Whether you’re an established publishing brand or online startup, one thing that’s a distraction and upset for Nima Chandler of Bangkok, is accuracy of maps. As the Managing Director of the famous Nancy Chandler map series, she’s found printed maps in guidebooks can sometimes lack specific requisite detail. “I just went somewhere with one [guidebook] where several places listed weren’t on any map inside. ‘3km east of the city center’ was the directions they gave for one shop… which turned out to be down some hard to figure out back streets which were actually on the map, and ‘5km west of the city center’ for a dance club that was off the small city center map.”
Chandler also points out some other interesting flaws with online content, “A lot of sites recycle the same material, without publication dates which means much more is out of date than guidebooks. Case in point: Google ‘jazz bars in Bangkok’ and 99% of results will list Brown Sugar on Sarasin Rd. still, years after it moved.” “Online maps are often wrong too, The Big One weighing user generated content over owners of businesses. Trust me, as I make maps (paper only still) and have called more than a few hotels and restaurants to let them know The Big One has them in the wrong place.” “I recently spent half an hour trying to help a friend correct the location of her resort, pinned in the wrong place by someone else, only to then be told she had to wait two weeks for a postcard to be sent to her with an authorization code to use to confirm the change of location.”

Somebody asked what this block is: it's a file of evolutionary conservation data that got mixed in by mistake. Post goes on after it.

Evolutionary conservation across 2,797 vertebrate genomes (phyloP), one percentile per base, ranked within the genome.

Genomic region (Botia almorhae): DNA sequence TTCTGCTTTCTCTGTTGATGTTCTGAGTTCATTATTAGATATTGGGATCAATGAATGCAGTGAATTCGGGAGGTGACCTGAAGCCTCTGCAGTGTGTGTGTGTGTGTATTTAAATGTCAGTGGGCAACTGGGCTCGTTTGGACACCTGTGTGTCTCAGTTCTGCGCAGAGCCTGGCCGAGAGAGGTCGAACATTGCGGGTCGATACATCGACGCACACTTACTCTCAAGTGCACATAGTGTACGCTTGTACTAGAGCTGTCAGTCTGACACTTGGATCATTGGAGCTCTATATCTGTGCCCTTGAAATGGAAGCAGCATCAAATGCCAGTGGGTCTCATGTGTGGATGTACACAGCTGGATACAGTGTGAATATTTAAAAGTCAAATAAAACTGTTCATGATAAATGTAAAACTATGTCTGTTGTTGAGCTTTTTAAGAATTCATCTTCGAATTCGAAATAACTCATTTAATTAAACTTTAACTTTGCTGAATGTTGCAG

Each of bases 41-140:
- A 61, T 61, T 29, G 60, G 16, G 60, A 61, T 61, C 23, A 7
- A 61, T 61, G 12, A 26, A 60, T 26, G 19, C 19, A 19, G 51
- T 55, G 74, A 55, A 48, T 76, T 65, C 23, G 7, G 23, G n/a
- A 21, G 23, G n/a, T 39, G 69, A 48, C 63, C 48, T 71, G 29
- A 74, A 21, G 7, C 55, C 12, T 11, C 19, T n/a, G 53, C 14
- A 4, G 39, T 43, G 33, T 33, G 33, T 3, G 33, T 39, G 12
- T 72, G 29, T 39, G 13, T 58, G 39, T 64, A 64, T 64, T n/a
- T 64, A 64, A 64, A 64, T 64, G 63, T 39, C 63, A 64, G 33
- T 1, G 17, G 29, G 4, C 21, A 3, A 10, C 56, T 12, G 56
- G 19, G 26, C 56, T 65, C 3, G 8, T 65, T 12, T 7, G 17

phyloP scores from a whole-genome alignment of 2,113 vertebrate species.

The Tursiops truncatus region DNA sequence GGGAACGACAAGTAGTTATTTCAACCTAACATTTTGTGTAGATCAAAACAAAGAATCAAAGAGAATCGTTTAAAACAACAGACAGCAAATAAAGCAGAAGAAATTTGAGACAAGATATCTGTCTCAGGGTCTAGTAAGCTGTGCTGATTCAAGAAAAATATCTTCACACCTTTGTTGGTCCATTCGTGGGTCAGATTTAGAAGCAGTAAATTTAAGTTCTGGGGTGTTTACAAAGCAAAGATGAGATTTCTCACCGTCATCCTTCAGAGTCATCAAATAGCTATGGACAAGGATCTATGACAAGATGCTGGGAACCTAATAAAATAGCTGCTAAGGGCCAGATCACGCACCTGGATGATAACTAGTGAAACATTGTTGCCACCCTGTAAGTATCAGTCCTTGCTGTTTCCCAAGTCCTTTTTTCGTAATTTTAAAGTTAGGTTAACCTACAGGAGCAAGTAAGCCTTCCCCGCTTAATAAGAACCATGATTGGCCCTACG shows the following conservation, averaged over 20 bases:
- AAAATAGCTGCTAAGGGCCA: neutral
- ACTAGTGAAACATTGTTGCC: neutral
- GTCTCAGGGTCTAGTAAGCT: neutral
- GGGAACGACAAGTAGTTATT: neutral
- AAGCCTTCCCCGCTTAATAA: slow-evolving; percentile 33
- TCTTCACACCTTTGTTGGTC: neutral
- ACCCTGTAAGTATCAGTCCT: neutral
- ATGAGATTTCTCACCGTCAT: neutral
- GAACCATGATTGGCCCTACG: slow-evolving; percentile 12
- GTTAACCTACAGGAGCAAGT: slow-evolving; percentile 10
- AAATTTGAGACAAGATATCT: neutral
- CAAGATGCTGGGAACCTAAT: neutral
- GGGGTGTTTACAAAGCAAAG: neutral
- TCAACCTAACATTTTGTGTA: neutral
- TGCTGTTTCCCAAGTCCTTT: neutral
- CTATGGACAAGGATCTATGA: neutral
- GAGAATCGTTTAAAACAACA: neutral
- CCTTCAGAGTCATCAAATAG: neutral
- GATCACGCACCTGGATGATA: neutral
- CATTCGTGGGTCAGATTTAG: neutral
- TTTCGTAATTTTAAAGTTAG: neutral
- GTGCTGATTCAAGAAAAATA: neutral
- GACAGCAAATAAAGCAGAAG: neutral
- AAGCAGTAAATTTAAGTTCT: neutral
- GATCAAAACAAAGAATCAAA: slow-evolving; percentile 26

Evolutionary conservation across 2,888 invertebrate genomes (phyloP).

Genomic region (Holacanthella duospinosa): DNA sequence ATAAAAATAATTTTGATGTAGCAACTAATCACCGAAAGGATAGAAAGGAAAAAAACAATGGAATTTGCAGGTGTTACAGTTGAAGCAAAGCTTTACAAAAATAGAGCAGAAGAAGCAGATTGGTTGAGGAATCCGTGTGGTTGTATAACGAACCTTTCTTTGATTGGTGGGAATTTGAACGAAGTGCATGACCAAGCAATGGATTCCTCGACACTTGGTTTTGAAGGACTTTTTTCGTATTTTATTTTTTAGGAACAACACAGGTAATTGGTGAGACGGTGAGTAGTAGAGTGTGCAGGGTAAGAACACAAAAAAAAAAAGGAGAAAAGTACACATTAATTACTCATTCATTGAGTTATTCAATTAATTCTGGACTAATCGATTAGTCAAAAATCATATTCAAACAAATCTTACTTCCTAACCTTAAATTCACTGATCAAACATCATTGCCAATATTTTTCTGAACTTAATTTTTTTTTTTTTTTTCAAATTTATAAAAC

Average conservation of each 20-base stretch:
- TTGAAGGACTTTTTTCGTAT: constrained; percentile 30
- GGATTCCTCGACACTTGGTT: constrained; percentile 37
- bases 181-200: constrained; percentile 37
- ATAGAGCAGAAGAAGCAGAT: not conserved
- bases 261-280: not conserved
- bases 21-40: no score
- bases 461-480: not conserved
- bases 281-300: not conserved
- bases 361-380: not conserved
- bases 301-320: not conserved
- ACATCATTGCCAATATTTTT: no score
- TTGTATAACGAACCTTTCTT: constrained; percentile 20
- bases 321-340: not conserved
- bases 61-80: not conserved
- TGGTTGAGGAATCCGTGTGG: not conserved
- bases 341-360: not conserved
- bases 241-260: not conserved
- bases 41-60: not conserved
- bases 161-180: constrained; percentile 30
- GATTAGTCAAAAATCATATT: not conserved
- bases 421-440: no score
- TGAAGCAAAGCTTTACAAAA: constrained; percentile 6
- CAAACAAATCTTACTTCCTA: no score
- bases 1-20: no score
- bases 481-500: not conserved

Some argue it’s only aging travelers that still rely on carrying printed guidebooks but twenty-something traveler, Evan Galbraith of Calgary, traveled Myanmar in 2012 and found having a printed book in-hand to be invaluable. “I can say that having a guidebook was much better than not having a guidebook.” “I found Lonely Planet to be the most helpful when seeking out things to see or spots to hit, as the Internet doesn’t have the same organization or focus – it’s too free flowing, with repetitive/redundant info. Perhaps the Internet holds more content, but it lacks the straightforwardness of an LP, so I found myself turned away from using the web as it ultimately took me longer to find useful info.”